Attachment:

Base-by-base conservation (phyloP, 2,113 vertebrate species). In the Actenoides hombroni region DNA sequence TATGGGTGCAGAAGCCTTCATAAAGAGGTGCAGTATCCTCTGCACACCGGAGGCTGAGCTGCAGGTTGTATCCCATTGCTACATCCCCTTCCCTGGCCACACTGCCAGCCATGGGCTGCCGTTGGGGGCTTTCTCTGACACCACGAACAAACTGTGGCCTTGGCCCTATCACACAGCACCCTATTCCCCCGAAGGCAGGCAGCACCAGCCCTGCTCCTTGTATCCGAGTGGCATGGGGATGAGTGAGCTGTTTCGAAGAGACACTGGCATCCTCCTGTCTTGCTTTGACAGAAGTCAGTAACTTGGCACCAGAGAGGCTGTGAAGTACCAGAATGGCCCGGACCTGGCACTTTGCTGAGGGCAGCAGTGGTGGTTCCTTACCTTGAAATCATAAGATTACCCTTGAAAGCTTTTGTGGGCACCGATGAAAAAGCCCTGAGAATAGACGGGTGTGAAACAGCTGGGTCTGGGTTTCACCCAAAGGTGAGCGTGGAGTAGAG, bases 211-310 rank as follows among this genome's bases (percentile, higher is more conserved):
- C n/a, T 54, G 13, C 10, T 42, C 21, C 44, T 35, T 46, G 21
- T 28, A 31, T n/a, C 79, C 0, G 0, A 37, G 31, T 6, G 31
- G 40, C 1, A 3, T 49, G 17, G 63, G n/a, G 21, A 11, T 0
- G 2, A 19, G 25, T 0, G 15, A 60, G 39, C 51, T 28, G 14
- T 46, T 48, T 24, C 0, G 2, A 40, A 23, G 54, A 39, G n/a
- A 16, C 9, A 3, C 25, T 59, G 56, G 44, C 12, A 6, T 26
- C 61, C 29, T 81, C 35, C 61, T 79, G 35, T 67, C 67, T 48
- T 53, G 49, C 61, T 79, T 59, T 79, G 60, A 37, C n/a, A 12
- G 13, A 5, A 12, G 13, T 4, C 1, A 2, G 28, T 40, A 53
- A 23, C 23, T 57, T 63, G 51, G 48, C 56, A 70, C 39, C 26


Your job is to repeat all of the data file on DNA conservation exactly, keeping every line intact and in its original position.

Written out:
Base-by-base conservation (phyloP, 2,113 vertebrate species). In the Actenoides hombroni region DNA sequence TATGGGTGCAGAAGCCTTCATAAAGAGGTGCAGTATCCTCTGCACACCGGAGGCTGAGCTGCAGGTTGTATCCCATTGCTACATCCCCTTCCCTGGCCACACTGCCAGCCATGGGCTGCCGTTGGGGGCTTTCTCTGACACCACGAACAAACTGTGGCCTTGGCCCTATCACACAGCACCCTATTCCCCCGAAGGCAGGCAGCACCAGCCCTGCTCCTTGTATCCGAGTGGCATGGGGATGAGTGAGCTGTTTCGAAGAGACACTGGCATCCTCCTGTCTTGCTTTGACAGAAGTCAGTAACTTGGCACCAGAGAGGCTGTGAAGTACCAGAATGGCCCGGACCTGGCACTTTGCTGAGGGCAGCAGTGGTGGTTCCTTACCTTGAAATCATAAGATTACCCTTGAAAGCTTTTGTGGGCACCGATGAAAAAGCCCTGAGAATAGACGGGTGTGAAACAGCTGGGTCTGGGTTTCACCCAAAGGTGAGCGTGGAGTAGAG, bases 211-310 rank as follows among this genome's bases (percentile, higher is more conserved):
- C n/a, T 54, G 13, C 10, T 42, C 21, C 44, T 35, T 46, G 21
- T 28, A 31, T n/a, C 79, C 0, G 0, A 37, G 31, T 6, G 31
- G 40, C 1, A 3, T 49, G 17, G 63, G n/a, G 21, A 11, T 0
- G 2, A 19, G 25, T 0, G 15, A 60, G 39, C 51, T 28, G 14
- T 46, T 48, T 24, C 0, G 2, A 40, A 23, G 54, A 39, G n/a
- A 16, C 9, A 3, C 25, T 59, G 56, G 44, C 12, A 6, T 26
- C 61, C 29, T 81, C 35, C 61, T 79, G 35, T 67, C 67, T 48
- T 53, G 49, C 61, T 79, T 59, T 79, G 60, A 37, C n/a, A 12
- G 13, A 5, A 12, G 13, T 4, C 1, A 2, G 28, T 40, A 53
- A 23, C 23, T 57, T 63, G 51, G 48, C 56, A 70, C 39, C 26